Jersey Geology Trail

Shale. (Norse = scale; Germ. = schale).

Thin shale beds between thicker greywackes, St. Aubin to Belcroute.


Shales are fine grained, compact claystones and siltstones which are fissile, ie. they split easily into thin pieces with flat or curved surfaces. The grain size varies from < 4 µm for clay (<1/250mm) to 4 µm - 62.5 µm (1/16mm) for silt on the Udden-Wentworth scale and they are generally composed of clay minerals or silt-size particles (clasts) of quartz (Allaby & Allaby, 1990, pp. 491, 497 & 398).

In Jersey, shales occur in the Jersey Shale Formation and form a minor part of the Formation, interbedded with Sandstones and Greywackes, and associated with Conglomerates. They crop out in Associations I, II, III & IV (Bishop & Bisson, 1989, p. 9) across the western and central parts of the island between the Northwest and Southwest Igneous Complexes as far east as their contact with the Southeast Igneous Complex and their junction with the overlying Andesites of the Jersey Volcanic Group.


Gorey harbour exposures also show excellent dyke,
vein and structural features.

Shale 'enclave' in the Gorey-Mont Orgueil granite & granite dykes &
veins in the Jersey Shale outcrops along the northern harbour wall.


Isolated outcrops also occur along the northern edge of the southeast complex as far east as Gorey harbour where the contacts with the SE granite are well exposed, and at La Belle Hougue Point in Trinity and in Le Mont Mado granite, St. John. They are considered to be late Brioverian (Upper Proterozoic) in age, named after Briovère ('bridge over the Vire') the Gaulish name for St. Lô, the type area in Normandy.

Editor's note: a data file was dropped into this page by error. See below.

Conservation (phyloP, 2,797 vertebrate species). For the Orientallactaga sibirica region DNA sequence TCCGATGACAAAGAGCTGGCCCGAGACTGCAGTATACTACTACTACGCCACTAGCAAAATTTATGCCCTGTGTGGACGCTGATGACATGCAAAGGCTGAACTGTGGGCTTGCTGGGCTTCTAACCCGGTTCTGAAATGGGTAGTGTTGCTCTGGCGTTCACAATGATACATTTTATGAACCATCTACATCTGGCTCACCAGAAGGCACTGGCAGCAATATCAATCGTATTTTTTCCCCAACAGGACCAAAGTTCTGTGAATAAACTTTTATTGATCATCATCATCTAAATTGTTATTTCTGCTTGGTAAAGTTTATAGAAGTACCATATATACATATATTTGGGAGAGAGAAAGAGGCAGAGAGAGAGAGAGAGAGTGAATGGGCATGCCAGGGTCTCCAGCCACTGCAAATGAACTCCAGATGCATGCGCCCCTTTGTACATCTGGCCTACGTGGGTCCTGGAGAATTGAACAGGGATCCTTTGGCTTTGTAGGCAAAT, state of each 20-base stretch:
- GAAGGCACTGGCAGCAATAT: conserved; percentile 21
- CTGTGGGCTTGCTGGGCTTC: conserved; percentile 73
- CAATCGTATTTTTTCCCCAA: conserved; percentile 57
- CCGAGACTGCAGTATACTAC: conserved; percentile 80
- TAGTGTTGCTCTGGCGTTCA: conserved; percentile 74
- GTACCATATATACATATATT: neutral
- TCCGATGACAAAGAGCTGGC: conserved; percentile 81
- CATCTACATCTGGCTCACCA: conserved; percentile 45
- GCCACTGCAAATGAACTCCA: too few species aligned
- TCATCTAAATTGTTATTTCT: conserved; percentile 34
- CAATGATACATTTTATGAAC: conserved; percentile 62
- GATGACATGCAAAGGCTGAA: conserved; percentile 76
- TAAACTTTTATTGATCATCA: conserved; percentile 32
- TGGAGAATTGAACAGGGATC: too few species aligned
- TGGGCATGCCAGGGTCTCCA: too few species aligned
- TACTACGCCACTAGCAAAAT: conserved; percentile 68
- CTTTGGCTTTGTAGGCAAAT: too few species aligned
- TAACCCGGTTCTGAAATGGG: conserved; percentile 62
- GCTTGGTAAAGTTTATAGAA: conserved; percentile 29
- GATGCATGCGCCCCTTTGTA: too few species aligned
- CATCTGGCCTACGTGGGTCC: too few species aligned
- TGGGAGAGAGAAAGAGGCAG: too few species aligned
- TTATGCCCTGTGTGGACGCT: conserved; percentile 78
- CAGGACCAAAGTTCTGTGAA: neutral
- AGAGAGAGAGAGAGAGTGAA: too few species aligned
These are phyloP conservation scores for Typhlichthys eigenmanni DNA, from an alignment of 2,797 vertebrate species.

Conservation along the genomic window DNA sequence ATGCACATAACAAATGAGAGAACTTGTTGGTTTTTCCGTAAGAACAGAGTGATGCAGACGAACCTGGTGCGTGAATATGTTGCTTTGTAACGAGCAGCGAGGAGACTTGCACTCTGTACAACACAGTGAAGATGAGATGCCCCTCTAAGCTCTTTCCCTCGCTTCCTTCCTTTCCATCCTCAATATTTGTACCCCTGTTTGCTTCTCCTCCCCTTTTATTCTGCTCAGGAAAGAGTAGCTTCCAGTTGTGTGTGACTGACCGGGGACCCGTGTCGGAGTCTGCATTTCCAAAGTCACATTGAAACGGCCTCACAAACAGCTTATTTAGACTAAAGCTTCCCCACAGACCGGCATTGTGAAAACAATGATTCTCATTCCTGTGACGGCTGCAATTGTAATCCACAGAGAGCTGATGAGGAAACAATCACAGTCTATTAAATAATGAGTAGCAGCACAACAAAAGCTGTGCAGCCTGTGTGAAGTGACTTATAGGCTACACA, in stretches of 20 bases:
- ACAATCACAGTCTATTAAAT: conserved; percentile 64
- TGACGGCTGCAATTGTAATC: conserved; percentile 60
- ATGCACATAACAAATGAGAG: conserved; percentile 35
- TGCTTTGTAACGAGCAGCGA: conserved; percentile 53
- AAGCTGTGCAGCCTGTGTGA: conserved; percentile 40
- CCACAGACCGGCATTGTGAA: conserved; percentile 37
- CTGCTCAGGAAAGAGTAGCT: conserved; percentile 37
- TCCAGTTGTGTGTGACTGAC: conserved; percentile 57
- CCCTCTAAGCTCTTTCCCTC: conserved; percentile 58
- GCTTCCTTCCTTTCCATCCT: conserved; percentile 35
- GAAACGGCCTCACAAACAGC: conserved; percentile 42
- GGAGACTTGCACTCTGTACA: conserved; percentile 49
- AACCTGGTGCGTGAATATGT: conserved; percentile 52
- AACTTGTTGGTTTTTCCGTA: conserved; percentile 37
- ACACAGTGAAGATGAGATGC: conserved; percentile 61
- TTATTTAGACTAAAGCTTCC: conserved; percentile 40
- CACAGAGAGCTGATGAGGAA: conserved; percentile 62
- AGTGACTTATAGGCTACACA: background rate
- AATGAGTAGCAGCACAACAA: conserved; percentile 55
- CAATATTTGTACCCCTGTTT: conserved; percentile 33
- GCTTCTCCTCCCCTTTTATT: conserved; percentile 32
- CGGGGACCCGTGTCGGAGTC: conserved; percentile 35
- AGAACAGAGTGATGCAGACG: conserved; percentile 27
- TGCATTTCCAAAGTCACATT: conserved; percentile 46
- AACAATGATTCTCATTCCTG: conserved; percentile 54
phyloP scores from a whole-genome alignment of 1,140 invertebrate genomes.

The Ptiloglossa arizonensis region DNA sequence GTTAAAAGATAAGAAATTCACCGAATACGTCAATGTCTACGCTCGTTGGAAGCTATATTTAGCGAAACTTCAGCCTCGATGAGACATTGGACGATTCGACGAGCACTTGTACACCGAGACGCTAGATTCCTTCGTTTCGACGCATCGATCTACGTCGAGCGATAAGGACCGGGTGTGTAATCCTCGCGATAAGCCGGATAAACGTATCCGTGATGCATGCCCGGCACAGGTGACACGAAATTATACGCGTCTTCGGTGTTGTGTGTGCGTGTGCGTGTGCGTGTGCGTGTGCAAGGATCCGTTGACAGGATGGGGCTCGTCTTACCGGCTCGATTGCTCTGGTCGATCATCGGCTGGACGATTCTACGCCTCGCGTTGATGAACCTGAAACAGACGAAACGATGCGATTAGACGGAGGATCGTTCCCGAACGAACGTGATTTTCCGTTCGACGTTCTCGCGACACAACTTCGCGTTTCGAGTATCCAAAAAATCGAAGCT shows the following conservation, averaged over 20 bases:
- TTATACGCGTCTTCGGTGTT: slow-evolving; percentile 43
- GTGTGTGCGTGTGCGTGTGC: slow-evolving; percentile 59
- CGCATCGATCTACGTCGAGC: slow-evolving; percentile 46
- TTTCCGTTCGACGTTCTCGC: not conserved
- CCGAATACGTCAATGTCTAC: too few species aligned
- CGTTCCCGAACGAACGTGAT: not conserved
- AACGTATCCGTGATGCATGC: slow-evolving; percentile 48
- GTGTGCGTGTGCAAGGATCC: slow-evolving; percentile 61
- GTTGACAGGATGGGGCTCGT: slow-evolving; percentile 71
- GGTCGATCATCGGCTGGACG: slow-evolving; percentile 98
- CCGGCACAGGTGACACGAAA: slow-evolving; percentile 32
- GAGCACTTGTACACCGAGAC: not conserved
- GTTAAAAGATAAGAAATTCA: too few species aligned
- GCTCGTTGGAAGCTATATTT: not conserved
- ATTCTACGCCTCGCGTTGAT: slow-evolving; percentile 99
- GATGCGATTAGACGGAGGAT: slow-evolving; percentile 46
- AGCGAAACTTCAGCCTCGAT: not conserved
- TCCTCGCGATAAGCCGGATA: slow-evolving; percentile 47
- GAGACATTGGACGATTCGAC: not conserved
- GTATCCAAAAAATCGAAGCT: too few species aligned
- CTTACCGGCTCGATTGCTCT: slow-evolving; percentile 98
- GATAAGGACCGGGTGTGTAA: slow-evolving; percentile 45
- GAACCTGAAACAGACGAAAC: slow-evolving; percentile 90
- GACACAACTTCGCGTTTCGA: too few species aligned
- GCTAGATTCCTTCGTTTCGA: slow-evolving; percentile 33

It is noticeable that St Ouën's Bay in the west and St. Aubin's Bay in the south coincide with the shale outcrop, which suggests that their formation was governed by the faster erosion of the softer shales and the slower erosion of the harder granites.


Thin shales between greywacke, La Saline.


Shales are well exposed at the northern end of St. Ouën's Bay in Le Pulec, an inlet near L'Étacq, and on the wave-cut platform immediately to the west and south. Contacts with the granite are beautifully exposed in the inlet and in a small quarry further south. A typical exposure occurs in a roadside quarry above the slipway at L'Étacqerel. Here, there are laminated mudstones with sole markings showing flute and bounce casts (Association IV). Below the slipway, there are interbedded fine grained sandstones exhibiting ripple laminations, graded and cross-bedding and boudinage, which also form part of Association IV (loc. cit. p.9).

Further south, in the low outcrops west of La Saline slipway, the interbedded shales and greywackes are steeply dipping (nearly vertical) with folds striking north-south and plunging southwards. There are many quartz veins of differing thickness and also thin, pink granitic veins. Some of the quartz infilling appears like the typical saddle reefs (phacoliths) which follow the crests and troughs of folds concordantly.

They form fossil cliffs at the back of St. Ouën's Bay where they are exposed in one small quarry on Le Mont Matthieu where they exhibit excellent ripples as sole markings; from here they are exposed in quarries and cuttings inland.